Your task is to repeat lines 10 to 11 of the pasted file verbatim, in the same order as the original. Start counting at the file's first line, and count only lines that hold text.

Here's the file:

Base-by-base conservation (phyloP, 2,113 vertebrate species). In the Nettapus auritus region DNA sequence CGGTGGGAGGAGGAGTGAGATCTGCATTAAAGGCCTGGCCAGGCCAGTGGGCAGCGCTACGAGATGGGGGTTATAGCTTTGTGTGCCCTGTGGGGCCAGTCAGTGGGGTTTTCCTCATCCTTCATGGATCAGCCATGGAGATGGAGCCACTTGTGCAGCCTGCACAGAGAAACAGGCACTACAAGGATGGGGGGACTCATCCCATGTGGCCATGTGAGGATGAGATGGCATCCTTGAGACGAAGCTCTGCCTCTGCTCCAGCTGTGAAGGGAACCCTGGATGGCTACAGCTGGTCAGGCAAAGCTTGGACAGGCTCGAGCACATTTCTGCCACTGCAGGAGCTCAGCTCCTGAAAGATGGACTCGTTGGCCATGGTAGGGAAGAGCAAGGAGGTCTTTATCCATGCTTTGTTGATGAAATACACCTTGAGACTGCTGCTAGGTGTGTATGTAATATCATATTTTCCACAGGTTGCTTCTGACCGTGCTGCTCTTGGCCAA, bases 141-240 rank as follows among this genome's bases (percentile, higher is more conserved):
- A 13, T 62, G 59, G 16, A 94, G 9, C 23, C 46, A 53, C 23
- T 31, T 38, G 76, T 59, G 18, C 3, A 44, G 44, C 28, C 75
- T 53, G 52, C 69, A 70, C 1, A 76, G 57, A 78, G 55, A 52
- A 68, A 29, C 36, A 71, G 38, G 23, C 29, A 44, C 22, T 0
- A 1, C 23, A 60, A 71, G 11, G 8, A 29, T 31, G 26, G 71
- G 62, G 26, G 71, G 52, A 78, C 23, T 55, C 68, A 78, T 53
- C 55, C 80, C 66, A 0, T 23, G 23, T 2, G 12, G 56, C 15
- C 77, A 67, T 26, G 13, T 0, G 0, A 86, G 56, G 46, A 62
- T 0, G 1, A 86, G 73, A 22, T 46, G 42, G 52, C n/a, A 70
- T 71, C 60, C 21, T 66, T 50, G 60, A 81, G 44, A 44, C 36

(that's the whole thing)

- T 0, G 1, A 86, G 73, A 22, T 46, G 42, G 52, C n/a, A 70
- T 71, C 60, C 21, T 66, T 50, G 60, A 81, G 44, A 44, C 36